Comparing minimal pairs of Hebrew sentences with and without movement in a grammaticality judgment task, we found movement-related left lateralized activation in left inferior frontal gyrus, and bilateral activations in posterior superior temporal cortex.

find an article by Ben-Shachar, Palti and Grodzinsky (2004). Briefly explain the main research questions and findings in the article, and discuss how it relates to the other views we discussed this term.

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Ben-Shachar, M., Palti, D., & Grodzinsky, Y. (2004). Neural correlates of syntactic movement: converging evidence from two fMRI experiments. Neuroimage, 21(4), 1320-1336.

Fiebach, C. J., Schlesewsky, M., & Friederici, A. D. (2001). Syntactic working memory and the establishment of filler-gap dependencies: Insights from ERPs and fMRI. Journal of psycholinguistic research, 30(3), 321-338.

Swinney, D., & Zurif, E. (1995). Syntactic processing in aphasia. Brain and Language, 50(2), 225-239.

Neural correlates of syntactic movement: converging evidence from
two fMRI experiments
Michal Ben-Shachar, a,* Dafna Palti,a,b and Yosef Grodzinskya,c
a Department of Psychology, Tel Aviv University, Tel Aviv 69978, Israel
bWohl Institute for Advanced Imaging, Sourasky Medical Center, Tel Aviv, Israel
c Department of Linguistics, McGill University, Montreal, Quebec, Canada H3A-1A7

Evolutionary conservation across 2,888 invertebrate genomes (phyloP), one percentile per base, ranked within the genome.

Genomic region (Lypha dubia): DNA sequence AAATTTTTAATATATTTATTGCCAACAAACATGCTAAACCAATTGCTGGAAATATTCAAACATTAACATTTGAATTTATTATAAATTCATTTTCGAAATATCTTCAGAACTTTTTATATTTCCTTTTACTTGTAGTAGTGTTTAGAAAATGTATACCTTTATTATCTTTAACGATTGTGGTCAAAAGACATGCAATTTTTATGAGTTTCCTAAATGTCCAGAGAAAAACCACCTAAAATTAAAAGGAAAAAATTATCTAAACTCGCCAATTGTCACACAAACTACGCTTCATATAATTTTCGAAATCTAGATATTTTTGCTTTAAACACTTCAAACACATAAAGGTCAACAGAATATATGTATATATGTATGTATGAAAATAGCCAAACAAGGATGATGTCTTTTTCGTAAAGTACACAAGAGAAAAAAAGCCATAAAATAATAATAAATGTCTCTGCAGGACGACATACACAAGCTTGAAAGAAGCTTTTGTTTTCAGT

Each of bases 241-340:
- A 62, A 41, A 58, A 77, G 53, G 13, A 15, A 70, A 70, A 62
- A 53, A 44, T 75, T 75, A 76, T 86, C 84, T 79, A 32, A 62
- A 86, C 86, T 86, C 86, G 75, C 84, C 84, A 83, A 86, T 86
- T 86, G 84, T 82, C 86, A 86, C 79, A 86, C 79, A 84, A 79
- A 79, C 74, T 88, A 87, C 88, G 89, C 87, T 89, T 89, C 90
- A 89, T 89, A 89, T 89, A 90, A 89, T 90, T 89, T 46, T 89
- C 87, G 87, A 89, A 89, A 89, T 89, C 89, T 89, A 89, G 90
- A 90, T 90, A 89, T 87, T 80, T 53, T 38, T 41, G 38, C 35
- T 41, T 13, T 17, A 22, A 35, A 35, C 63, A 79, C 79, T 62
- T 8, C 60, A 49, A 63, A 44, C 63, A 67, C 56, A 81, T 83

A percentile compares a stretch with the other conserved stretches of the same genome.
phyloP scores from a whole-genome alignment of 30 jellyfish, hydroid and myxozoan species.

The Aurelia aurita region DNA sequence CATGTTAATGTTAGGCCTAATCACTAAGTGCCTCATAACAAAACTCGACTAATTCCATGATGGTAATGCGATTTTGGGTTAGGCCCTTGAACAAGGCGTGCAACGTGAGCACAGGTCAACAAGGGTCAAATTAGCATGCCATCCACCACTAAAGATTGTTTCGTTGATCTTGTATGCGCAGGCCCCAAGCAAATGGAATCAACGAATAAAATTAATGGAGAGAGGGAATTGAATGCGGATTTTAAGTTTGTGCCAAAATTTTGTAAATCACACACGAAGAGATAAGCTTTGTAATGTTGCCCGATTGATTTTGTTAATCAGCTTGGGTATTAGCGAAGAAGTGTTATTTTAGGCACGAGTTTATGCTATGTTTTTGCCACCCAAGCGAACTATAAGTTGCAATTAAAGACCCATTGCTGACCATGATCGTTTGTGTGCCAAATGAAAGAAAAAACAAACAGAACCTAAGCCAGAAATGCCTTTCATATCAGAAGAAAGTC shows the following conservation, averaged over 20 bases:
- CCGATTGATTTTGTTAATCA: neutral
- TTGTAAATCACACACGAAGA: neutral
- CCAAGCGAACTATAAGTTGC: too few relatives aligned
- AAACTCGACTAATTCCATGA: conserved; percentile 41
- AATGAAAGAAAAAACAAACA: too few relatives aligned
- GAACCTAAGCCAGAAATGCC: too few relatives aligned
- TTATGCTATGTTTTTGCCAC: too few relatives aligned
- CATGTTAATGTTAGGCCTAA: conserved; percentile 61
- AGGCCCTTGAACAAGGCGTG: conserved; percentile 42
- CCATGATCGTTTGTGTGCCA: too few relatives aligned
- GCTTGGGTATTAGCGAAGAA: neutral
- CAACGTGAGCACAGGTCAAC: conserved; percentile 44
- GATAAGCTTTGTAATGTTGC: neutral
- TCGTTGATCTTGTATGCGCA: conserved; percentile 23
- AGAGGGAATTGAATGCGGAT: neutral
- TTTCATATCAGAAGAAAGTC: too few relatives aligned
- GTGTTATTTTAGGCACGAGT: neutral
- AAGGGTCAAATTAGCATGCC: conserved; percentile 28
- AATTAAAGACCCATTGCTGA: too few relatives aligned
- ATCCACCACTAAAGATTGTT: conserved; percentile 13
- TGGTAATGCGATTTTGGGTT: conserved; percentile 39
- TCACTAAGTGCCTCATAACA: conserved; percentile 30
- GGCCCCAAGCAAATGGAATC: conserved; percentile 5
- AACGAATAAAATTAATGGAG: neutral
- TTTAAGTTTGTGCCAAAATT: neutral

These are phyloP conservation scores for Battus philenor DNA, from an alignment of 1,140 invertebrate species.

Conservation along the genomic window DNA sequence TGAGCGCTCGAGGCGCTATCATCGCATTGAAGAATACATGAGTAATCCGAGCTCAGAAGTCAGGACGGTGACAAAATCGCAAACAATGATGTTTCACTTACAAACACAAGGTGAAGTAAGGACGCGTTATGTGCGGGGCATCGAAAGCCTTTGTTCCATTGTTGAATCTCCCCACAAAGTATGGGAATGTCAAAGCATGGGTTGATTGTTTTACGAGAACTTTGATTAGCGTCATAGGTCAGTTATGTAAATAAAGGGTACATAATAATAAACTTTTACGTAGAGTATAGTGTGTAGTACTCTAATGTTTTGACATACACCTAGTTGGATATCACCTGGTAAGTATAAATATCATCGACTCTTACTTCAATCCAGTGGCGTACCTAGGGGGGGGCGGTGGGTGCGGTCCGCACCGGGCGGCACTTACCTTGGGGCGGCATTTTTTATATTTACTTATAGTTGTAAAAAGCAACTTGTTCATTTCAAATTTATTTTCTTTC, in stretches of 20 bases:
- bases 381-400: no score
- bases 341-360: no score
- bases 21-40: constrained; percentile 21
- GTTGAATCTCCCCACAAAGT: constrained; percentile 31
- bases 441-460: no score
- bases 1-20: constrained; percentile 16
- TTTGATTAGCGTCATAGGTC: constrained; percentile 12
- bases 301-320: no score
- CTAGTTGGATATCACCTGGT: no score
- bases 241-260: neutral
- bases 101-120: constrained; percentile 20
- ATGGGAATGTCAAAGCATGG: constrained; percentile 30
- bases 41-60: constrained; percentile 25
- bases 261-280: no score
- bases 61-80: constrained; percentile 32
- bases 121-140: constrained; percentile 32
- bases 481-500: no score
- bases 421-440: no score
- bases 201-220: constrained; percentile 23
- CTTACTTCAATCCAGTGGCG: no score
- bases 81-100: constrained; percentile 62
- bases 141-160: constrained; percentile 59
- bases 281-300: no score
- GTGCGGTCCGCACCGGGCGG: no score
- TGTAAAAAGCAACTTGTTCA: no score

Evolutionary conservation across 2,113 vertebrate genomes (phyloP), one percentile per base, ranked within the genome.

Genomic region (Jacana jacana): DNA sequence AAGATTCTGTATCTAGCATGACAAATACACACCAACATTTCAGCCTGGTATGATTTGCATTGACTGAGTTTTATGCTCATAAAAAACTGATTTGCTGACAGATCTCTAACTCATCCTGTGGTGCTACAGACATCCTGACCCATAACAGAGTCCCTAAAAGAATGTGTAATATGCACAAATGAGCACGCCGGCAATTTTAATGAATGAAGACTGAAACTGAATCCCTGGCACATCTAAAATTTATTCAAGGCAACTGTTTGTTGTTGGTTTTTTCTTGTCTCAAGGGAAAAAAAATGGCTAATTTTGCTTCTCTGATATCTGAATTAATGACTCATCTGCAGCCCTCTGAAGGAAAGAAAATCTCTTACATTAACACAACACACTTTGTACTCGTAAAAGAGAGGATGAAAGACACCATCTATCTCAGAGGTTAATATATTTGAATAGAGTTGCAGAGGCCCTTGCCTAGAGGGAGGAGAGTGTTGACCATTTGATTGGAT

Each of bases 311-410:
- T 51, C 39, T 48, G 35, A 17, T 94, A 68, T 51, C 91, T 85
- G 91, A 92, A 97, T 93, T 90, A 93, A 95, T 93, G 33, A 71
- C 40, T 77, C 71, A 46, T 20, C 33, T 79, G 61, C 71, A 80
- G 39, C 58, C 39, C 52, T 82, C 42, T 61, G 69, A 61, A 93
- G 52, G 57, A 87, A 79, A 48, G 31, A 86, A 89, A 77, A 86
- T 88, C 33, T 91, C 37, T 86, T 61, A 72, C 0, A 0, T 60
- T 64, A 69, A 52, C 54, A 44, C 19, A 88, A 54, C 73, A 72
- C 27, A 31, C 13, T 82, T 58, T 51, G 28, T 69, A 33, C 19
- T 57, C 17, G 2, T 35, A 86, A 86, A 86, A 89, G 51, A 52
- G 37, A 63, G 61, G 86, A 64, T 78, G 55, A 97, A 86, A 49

Received 10 June 2003; revised 6 November 2003; accepted 21 November 2003
This paper studies neural processes of sentence comprehension,
focusing on a specific syntactic operation—syntactic movement. We
describe two fMRI experiments that manipulate this particular
syntactic component. The sentences in each of the experiments are
different, yet the structural contrast in both is syntactically identical,
comparing movement and no-movement sentences. Two distinct
Hebrew constructions, topicalization and wh-questions, were presented
in an auditory comprehension task and compared to carefully matched
baseline sentences. We show that both contrasts, presented in an
auditory comprehension task, yield comparable activations in a
consistent set of brain regions, including left inferior frontal gyrus
(IFG), left ventral precentral sulcus (vPCS), and bilateral posterior
superior temporal sulcus (pSTS). Furthermore, we show that these
regions are not sensitive to two other syntactic contrasts. The results,
considered in the context of previous imaging and lesion studies,
suggest that the processing of syntactic movement involves a consistent
set of brain regions, regardless of the superficial properties of the


 

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